Dealing With Doubt

Not only does the subconscious create barriers in our own minds, it also draws to us the doubts and worries of other people for us to face and resolve. There is such a vast warehouse of negative conditioning against meditation that it is almost useless to begin if we believe any of it at all. We have all heard a few of the fears: “Something terrible must have happened to you as a child if you want to go into that.” “You don’t love me anymore. That’s why you meditate — you’re withdrawing.” “You’re just afraid of society and responsibility. It’s an escape from the real world that you can’t cope with.” “You’re going to be poor if you meditate. Everyone who meditates is broke, you know.” And so it goes, on and on.

We do have to answer these objections for the subconscious and thus settle all doubts within ourselves. Of course, the results of meditation will themselves convince the subconscious of the benefit of inner sadhana as we bring forth perceptive insights, renewed energy, a happy and balanced life and spiritual attainment. Negative conditioning breaks down as we prove to ourselves according to our own experience that it was wrong. Such conditioning is inhibiting to some and has to be corrected. To counteract it, we can ask ourselves, “Why? What is it all about? How did I attract these problems? Do I still have such doubts in my subconscious, consciously unknown?” We can further ask, “Who has done the conditioning? What was their life like? Were they happy people?” Finally, from our own positive efforts to cognize, we actually remold the subconscious, erase false concepts and become free.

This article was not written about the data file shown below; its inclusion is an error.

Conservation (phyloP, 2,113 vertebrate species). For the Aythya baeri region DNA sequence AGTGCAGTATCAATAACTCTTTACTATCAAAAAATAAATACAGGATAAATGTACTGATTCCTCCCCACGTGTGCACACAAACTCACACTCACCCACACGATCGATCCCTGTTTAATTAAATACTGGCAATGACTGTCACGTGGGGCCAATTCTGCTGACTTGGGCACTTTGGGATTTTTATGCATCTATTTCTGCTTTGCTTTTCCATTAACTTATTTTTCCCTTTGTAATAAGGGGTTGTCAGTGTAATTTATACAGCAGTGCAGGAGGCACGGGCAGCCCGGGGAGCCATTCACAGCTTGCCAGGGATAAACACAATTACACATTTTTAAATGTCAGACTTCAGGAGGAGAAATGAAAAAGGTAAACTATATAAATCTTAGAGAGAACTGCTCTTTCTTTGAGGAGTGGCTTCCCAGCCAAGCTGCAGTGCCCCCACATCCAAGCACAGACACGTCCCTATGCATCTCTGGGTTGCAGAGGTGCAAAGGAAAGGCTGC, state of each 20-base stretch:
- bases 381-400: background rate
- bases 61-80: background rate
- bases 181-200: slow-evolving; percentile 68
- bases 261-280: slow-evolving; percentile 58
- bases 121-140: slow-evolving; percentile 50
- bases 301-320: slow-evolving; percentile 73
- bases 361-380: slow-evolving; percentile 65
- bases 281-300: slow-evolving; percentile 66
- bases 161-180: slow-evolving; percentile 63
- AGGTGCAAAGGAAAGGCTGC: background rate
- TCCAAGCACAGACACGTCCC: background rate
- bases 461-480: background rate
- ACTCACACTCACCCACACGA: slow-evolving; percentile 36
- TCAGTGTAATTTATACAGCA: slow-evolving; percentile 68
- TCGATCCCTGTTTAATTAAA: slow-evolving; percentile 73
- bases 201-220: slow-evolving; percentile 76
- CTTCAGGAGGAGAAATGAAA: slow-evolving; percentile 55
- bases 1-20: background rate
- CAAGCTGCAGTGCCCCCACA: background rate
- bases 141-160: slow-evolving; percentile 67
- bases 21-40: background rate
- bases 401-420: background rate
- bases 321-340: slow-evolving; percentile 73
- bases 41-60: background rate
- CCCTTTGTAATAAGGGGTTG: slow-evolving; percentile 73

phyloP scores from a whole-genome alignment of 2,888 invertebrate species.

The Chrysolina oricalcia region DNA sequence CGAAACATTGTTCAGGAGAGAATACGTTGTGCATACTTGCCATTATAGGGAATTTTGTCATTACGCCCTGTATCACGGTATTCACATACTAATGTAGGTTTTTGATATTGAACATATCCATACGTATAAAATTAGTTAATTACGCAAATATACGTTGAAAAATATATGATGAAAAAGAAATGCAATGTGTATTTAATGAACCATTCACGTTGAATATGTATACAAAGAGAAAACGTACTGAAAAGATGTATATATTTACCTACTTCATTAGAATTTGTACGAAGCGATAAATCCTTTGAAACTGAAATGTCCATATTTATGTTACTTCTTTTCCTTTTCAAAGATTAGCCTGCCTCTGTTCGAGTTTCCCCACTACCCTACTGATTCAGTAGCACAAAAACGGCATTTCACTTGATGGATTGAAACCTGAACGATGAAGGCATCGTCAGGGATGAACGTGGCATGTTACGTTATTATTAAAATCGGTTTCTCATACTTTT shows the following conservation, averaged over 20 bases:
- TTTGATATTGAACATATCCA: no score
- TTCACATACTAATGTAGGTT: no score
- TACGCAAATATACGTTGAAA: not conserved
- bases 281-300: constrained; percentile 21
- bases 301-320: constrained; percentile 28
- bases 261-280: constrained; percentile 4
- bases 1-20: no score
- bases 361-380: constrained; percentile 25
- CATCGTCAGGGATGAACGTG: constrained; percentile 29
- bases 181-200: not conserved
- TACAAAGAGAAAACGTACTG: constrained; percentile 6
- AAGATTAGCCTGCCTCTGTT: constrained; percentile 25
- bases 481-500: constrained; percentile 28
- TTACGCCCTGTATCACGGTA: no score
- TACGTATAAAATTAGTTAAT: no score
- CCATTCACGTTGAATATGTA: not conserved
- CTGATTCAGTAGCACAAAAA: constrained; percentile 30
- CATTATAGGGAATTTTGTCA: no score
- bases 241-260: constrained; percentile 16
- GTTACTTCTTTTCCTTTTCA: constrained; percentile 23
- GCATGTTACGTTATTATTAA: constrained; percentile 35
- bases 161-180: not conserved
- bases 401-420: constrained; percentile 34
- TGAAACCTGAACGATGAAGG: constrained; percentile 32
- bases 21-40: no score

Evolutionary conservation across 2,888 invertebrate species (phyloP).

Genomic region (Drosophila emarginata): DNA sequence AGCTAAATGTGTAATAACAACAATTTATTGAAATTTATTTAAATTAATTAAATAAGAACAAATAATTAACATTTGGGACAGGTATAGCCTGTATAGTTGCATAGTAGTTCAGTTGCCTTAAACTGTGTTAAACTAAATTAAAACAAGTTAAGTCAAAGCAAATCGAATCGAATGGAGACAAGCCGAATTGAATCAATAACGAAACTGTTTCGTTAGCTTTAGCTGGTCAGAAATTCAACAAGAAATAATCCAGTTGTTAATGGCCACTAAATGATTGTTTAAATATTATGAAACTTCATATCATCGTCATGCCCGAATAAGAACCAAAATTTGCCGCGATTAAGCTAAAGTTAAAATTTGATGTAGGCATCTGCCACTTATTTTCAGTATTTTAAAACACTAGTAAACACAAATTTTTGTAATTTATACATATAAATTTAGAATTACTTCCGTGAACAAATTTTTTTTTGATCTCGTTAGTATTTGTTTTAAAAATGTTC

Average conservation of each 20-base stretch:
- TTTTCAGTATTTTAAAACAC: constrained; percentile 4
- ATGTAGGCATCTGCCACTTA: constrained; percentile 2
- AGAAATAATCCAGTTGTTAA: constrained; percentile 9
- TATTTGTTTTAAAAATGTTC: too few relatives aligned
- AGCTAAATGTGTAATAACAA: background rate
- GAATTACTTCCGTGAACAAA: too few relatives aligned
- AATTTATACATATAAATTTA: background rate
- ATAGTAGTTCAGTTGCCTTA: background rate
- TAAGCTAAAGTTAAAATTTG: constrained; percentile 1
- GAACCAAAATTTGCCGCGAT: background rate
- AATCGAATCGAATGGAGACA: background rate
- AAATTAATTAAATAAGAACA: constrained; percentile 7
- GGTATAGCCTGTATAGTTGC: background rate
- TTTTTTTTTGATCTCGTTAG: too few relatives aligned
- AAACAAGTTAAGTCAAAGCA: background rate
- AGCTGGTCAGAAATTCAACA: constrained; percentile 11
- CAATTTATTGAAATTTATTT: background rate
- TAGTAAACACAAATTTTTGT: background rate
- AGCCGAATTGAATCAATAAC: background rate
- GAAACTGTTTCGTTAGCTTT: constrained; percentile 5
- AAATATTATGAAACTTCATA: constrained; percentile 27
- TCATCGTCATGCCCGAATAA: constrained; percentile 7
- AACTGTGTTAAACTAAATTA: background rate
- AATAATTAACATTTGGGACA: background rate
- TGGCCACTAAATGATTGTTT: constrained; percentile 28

The mind in its apparently endless confusion and desires leads us by novelty from one thing to the next. The reaction to this causes the miseries of the world, and miseries of the world happen inside of people. But occasionally we have to call a halt to the whole thing and get into ourselves. That’s the process of meditation. It’s an art. It’s a faculty we have within ourselves which, when developed, gives a balance and a sense to life. And everyone, whether they know it or not, is searching, trying to find out what life is all about.